- Air impurities, such as tobacco smoke, may also be predisposing factors.
- Obstruction of the natural opening (ostium) to the maxillary sinus and impaired ciliary function play a major role in the development of maxillary sinusitis.
- Rare causes include certain systemic disorders, such as cystic fibrosis, primary ciliary dyskinesia and immunodeficiencies.
- The main symptoms are usually nasal congestion and purulent nasal discharge or postnasal drip.
- In addition, there may be:
- facial pain, especially around the eyes and over the cheeks
- toothache in the upper canine teeth or molars
- prolonged cough (particularly in the mornings), rhinitis or nasal congestion
- The symptoms of a viral common cold and a sinusitis are quite similar. Bacterial aetiology is suggested by:
- purulent secretions in the middle nasal meatus, nasopharynx or on the posterior wall of the pharynx
- impaired general condition or fever (> 38 °C)
- pain radiating to teeth
- severe local facial pain that may be worse on one side.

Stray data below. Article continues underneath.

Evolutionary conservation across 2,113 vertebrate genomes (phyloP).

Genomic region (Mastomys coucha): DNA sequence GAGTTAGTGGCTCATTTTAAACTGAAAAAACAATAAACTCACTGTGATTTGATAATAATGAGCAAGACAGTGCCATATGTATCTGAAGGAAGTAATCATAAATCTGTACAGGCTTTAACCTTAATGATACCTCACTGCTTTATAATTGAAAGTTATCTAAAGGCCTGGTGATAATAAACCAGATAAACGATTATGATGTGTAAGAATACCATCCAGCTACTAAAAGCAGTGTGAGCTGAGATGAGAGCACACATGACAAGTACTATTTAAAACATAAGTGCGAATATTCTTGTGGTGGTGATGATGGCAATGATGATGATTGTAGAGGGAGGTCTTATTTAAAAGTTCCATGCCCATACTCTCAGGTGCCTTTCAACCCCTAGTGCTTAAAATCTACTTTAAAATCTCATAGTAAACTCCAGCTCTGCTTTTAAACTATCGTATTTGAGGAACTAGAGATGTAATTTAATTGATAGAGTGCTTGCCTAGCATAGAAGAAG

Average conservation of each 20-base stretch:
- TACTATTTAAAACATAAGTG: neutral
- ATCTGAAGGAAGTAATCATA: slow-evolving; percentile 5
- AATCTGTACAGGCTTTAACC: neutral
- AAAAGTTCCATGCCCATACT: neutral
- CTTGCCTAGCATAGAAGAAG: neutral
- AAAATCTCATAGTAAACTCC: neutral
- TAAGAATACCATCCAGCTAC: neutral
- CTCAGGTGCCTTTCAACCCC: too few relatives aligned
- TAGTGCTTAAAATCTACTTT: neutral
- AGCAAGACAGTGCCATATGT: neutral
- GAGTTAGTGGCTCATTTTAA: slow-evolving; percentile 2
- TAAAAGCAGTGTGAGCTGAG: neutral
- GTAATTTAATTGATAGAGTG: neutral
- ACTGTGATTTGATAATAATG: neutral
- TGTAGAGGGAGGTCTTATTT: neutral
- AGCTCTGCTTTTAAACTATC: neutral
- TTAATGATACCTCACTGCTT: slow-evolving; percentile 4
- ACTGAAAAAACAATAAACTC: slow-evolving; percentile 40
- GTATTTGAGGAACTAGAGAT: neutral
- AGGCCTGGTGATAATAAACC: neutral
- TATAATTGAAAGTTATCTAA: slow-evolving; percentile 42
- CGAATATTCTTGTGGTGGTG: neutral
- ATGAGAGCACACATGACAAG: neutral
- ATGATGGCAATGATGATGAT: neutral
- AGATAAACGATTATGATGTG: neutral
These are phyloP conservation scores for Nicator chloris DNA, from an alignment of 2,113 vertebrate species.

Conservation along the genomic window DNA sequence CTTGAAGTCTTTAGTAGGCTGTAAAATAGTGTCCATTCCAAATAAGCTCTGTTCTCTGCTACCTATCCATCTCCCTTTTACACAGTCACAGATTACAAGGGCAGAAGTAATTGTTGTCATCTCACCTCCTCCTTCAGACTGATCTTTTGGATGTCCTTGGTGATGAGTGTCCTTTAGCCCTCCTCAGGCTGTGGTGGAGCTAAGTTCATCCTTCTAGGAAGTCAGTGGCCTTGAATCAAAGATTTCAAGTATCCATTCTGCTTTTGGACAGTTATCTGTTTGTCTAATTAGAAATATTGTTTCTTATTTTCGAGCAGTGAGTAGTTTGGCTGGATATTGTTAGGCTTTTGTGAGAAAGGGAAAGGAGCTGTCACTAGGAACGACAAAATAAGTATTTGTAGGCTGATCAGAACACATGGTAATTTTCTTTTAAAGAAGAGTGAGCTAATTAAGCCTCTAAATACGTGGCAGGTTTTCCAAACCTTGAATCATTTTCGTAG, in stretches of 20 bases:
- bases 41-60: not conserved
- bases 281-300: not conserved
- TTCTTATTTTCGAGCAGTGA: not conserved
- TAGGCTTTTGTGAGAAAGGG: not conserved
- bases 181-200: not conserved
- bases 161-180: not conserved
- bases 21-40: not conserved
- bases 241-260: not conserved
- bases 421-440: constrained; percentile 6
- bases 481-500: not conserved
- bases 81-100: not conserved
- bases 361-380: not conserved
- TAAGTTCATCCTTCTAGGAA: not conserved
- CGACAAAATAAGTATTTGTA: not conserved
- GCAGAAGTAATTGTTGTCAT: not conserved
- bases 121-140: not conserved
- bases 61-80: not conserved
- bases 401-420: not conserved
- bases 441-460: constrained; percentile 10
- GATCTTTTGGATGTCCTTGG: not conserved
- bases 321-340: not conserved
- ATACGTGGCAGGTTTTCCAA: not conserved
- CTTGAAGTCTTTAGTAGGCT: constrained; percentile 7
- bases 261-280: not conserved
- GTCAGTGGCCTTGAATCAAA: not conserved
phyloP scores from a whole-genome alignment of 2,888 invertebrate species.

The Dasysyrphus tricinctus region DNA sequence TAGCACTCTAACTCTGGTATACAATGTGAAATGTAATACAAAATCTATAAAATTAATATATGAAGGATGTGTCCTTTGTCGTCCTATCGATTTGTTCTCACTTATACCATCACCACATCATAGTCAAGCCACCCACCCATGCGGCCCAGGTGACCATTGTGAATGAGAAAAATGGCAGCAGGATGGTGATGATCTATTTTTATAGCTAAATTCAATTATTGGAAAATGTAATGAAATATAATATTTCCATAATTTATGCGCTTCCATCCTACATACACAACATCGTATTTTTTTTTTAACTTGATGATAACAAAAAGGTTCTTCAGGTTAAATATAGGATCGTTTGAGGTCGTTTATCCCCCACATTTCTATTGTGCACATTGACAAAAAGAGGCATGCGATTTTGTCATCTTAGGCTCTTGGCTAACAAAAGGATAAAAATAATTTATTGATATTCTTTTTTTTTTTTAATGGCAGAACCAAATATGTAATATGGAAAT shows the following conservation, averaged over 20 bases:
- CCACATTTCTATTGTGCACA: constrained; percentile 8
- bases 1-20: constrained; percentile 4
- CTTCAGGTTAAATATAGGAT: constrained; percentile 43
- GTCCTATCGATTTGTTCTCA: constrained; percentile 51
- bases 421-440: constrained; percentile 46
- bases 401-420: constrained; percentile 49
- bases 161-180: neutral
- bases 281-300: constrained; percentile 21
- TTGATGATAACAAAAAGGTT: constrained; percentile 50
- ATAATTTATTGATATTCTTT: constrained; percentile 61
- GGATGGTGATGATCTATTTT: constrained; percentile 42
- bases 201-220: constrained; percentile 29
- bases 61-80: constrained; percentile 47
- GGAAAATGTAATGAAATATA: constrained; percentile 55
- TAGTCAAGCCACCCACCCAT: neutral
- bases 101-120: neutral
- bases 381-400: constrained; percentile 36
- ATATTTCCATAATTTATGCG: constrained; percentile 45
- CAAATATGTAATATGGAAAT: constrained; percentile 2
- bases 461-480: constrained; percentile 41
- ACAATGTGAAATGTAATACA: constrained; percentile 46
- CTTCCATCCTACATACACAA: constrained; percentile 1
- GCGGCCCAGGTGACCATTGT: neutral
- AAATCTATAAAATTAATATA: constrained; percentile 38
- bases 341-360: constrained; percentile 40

- Clinical examination
- There is purulent discharge, mucosal swelling or erythema in the nose, particularly the middle nasal meatus.
- It is easier to examine the nose after applying a decongestant (e.g. wiping the nasal mucosa with a cotton-tipped swab soaked in adrenaline solution).
- There may be purulent postnasal drip.
- Ultrasonography (Diagnosis of acute sinusitis) is a relatively reliable diagnostic method in adults and children aged over 7 years but requires training and practice [Evidence Level: A].
- If ultrasonography of the maxillary sinus repeatedly shows a back-wall -echo at a distance of 4–6 cm, the diagnostic accuracy for acute stasis of secretions may be as good as 80–95%.
- The state of the mucous membranes (e.g. mucosal oedema) cannot be reliably evaluated with ultrasonography.
- Ultrasonography cannot be used to differentiate between viral and bacterial sinusitis.